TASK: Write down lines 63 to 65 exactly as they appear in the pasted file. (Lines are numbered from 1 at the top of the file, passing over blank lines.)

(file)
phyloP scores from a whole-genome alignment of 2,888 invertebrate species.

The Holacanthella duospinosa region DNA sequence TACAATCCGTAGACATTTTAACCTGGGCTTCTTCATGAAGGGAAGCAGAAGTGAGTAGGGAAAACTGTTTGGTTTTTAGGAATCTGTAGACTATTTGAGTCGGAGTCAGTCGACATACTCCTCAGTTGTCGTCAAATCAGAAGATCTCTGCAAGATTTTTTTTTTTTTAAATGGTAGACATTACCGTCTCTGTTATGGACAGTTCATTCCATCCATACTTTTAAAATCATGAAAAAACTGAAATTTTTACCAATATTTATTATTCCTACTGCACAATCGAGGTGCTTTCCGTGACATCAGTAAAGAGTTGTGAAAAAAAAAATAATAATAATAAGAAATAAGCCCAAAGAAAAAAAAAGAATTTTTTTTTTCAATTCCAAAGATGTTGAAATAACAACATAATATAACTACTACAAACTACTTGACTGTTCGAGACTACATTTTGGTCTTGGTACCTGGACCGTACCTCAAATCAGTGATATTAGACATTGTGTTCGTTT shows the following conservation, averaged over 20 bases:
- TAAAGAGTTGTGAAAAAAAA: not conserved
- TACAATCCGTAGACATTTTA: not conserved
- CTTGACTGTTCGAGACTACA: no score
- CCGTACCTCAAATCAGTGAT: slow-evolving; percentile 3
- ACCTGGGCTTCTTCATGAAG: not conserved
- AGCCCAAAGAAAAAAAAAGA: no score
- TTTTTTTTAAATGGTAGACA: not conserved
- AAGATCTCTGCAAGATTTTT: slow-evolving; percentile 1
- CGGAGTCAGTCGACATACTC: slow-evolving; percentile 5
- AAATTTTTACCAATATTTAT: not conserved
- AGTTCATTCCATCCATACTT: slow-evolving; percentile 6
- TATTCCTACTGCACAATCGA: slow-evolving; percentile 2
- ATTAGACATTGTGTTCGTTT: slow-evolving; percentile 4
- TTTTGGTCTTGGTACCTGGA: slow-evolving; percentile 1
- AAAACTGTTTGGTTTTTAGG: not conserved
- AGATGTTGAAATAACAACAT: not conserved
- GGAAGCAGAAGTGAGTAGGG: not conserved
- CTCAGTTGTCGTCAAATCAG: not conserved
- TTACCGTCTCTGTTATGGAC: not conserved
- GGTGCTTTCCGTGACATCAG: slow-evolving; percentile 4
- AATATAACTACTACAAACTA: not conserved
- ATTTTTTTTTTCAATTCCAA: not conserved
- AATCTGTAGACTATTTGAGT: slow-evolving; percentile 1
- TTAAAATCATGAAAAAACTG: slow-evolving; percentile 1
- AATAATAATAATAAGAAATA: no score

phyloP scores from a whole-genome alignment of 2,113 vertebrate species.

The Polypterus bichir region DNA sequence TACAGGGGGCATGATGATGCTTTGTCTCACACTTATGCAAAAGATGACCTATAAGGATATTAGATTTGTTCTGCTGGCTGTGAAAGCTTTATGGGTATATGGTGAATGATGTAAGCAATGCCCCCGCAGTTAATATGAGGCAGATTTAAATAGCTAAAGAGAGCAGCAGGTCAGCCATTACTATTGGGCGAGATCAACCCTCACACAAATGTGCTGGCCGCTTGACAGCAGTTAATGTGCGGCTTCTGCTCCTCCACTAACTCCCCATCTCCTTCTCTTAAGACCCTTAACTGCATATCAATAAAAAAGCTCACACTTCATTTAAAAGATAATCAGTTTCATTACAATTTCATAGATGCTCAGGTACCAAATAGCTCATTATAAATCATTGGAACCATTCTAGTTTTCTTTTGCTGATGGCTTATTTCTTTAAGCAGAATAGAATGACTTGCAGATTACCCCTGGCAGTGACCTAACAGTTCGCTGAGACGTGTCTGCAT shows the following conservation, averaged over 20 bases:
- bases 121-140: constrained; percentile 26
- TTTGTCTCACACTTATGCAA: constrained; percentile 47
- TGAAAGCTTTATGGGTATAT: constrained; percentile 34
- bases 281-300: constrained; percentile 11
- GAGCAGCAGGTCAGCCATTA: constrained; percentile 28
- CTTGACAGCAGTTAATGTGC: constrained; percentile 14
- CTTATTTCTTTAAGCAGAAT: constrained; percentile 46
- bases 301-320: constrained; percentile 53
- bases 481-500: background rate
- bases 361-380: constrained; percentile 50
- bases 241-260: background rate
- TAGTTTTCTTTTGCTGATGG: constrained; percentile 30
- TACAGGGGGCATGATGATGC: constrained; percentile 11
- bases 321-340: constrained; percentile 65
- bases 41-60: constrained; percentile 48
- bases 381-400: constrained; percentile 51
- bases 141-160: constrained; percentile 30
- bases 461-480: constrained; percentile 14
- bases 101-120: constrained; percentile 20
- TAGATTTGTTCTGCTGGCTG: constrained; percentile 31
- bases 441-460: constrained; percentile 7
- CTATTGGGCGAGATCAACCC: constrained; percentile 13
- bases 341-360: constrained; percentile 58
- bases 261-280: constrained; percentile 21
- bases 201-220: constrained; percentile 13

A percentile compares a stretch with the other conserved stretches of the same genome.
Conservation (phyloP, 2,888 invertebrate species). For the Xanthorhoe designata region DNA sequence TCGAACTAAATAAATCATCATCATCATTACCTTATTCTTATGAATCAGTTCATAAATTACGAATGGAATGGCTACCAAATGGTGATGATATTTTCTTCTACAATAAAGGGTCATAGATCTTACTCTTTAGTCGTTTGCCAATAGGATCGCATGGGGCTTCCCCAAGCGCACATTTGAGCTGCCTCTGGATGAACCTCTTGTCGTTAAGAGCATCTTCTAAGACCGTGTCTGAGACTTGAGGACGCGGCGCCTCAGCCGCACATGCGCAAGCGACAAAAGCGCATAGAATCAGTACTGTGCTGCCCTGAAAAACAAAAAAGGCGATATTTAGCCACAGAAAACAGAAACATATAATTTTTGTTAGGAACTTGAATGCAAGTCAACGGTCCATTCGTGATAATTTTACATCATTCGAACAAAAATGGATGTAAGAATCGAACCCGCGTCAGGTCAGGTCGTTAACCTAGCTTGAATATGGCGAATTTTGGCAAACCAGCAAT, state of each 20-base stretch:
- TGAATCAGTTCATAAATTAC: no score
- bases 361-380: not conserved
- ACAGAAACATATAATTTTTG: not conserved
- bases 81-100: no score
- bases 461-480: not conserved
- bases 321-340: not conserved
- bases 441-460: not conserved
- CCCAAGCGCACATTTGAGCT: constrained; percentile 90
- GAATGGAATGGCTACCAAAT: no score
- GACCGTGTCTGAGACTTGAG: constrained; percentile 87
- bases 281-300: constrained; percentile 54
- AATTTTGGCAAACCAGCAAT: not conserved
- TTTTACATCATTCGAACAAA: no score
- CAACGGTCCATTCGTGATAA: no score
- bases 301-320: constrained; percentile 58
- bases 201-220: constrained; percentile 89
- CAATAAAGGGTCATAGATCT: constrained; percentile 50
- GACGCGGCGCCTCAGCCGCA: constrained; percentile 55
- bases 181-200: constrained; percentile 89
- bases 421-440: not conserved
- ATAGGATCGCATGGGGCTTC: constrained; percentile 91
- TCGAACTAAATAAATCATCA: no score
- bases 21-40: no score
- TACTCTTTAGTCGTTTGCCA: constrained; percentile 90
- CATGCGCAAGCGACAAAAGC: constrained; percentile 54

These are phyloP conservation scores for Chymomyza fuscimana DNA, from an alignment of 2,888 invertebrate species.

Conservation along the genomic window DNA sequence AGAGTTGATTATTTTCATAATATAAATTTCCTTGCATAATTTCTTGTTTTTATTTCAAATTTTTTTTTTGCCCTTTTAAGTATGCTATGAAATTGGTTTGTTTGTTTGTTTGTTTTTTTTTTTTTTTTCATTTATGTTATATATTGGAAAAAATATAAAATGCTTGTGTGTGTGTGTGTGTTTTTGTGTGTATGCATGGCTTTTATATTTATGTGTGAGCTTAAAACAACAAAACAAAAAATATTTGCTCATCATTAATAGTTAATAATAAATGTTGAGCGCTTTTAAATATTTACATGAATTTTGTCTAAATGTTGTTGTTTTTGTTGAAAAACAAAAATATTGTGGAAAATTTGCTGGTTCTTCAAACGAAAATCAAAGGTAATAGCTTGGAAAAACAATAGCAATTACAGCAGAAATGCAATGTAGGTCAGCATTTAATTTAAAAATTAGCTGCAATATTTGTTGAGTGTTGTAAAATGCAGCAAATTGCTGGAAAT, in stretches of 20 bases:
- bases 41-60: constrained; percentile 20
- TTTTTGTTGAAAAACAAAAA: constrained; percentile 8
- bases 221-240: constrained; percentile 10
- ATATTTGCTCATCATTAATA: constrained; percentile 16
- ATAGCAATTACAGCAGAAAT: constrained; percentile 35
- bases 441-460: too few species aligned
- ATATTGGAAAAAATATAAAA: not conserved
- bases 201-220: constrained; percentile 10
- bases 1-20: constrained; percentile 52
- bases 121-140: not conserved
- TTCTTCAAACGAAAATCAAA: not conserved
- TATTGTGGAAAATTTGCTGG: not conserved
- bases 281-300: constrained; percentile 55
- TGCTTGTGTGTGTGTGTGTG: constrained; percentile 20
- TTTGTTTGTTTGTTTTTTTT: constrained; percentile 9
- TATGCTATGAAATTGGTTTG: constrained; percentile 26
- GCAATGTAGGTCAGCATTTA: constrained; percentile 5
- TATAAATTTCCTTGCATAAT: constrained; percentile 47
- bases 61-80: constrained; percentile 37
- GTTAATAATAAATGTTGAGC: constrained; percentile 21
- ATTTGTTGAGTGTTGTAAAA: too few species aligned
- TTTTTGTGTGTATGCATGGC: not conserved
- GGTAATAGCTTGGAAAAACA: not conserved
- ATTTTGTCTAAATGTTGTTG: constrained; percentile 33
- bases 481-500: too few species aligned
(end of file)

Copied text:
- bases 441-460: not conserved
- CCCAAGCGCACATTTGAGCT: constrained; percentile 90
- GAATGGAATGGCTACCAAAT: no score